Learners determine their own project that develop solutions to needs + opportunities by visualizing their ideas use a wide variety of drawings, 2D, 3D + coding digital technologies informed by ‘intervention by design’ creative thinking. To demonstrate their final project idea, learners will document their start to finish progress with annotated images & video content created through out their project including dialog from clients + end users.
Throughout their project, 'learners will develop broad technological knowledge that will equip them to participate in society as informed citizens & provide a platform for future digital technology related education and careers'NZC
This assessment lets you experience the process of creating a project with drawings & 2D + 3D digital technology applications.
"Digital media" is the visual content you create by using digital technology applications to develop your project.
These are the assessment key words & definitions you need to consider for your project.
Develop: Develop a project that solves an issue or need of a client or end user based on their feedback Digital media: The digital technology applications on digital.school.nz/links Outcome: Your digital media content that showcases your project design (product/game/architecture) Use design elements: Colour, shape, space, form, texture, geometry, proportion, materials. Design for purpose & end users: Your project should address a need or problem, designed for end users Apply data integrity: File & data management of the content you create digital.school.nz/project Testing procedures: Use self, friends, client, end user & teacher feedback to improve your project by testing & feedback Describing relevant implications: Write about 2 relevant implications that relate to your project. NZQA define relevant implications as: social ● cultural ● legal ● ethical ● intellectual property ● privacy ● accessibility ● usability ● functionality ● aesthetics ● sustainability and future proofing ● end-user considerations ● health and safety implications Iterative improvement throughout design/development/testing process: How you evolve your design & project ideas Applying design elements effectively: Considering design elements throughout your project to make your project better.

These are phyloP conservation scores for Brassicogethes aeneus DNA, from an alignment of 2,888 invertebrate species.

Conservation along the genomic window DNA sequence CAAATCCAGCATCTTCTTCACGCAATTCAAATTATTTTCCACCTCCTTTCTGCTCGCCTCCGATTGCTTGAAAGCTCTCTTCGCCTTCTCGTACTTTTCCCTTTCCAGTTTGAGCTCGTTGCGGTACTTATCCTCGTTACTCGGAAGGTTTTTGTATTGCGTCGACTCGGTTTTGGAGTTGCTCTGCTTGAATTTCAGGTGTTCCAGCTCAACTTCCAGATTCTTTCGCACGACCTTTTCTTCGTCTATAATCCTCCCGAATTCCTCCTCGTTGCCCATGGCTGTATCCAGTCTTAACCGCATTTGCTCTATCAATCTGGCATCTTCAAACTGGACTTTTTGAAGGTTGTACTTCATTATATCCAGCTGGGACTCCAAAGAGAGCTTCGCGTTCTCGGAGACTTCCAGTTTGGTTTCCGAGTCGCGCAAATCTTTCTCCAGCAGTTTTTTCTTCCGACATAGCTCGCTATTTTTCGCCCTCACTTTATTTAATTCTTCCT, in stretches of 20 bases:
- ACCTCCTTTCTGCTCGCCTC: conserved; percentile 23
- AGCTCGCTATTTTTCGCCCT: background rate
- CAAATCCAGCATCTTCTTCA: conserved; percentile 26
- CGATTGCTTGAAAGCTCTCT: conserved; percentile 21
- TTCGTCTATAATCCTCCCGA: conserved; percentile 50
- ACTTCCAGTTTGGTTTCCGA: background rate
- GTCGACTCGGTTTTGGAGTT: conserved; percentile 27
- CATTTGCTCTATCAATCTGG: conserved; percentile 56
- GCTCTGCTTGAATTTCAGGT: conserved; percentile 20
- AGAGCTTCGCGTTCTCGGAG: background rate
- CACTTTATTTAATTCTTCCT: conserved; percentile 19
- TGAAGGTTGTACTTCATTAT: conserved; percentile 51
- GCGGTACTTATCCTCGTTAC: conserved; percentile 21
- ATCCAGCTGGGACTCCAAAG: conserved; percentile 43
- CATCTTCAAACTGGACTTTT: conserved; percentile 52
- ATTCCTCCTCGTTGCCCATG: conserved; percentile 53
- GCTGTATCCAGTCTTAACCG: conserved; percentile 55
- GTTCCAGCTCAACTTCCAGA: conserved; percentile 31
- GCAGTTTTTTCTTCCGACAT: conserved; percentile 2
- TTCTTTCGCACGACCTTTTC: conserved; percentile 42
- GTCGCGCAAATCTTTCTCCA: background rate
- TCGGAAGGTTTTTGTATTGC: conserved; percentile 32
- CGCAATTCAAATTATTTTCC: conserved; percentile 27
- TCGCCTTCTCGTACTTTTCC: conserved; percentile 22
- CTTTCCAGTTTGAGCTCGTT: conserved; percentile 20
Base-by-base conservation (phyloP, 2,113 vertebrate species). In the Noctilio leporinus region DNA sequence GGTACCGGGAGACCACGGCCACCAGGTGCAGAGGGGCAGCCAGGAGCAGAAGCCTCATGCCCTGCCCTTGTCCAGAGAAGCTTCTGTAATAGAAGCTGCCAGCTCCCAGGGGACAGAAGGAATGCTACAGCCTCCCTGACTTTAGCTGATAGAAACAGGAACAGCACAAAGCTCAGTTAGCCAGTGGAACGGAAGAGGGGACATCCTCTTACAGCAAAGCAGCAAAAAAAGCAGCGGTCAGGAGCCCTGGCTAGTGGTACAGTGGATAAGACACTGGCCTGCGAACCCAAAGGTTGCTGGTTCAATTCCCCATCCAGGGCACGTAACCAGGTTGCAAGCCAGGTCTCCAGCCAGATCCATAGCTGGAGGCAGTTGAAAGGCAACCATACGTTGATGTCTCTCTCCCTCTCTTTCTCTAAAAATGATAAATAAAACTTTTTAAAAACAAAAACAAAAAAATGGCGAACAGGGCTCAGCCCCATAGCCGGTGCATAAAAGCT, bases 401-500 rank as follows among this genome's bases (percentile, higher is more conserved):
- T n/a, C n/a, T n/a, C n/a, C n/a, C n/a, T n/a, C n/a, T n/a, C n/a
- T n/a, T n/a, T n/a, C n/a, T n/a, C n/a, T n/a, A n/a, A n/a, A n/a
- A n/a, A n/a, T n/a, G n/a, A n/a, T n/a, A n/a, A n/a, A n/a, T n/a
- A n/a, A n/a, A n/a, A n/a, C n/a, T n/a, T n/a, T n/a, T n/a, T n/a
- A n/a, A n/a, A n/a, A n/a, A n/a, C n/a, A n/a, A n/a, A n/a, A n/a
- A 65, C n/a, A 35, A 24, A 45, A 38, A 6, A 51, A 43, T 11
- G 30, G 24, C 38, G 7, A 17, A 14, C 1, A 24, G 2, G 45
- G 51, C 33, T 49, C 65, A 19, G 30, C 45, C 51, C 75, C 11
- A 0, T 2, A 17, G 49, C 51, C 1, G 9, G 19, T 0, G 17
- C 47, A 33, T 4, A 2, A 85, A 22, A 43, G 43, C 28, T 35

NZQA define 'design elements' as colour, texture, shape, geometry, space, form, proportion, materials. How have you incorporated at least 2 design elements into your project?
ACHIEVED *Using appropriate tools, techniques & design elements for the purpose & end users *Applying appropriate data integrity & testing procedures in the development of the outcome *Describing relevant implications
1. Tools & techniques are the 2D + 3D digital technology applications on the digital.school.nz/links page. Examples of tools include 3D modeling software like Tinkercad, Sketchup & Minecraft & Arcade Makecode for creating games.
2. Design elements are colour, shape, space, form, texture, geometry, proportion, materials. Visualise your ideas by incorporating some of these design elements into your project.
3. End users (client) are people you are designing your project for to solve their issues or needs. As you develop your project you need to do drawings to visualise your ideas & get regular feedback from your client to improve your design. Document their feedback & say how you improved your project based on their feedback - this is part of iterative design.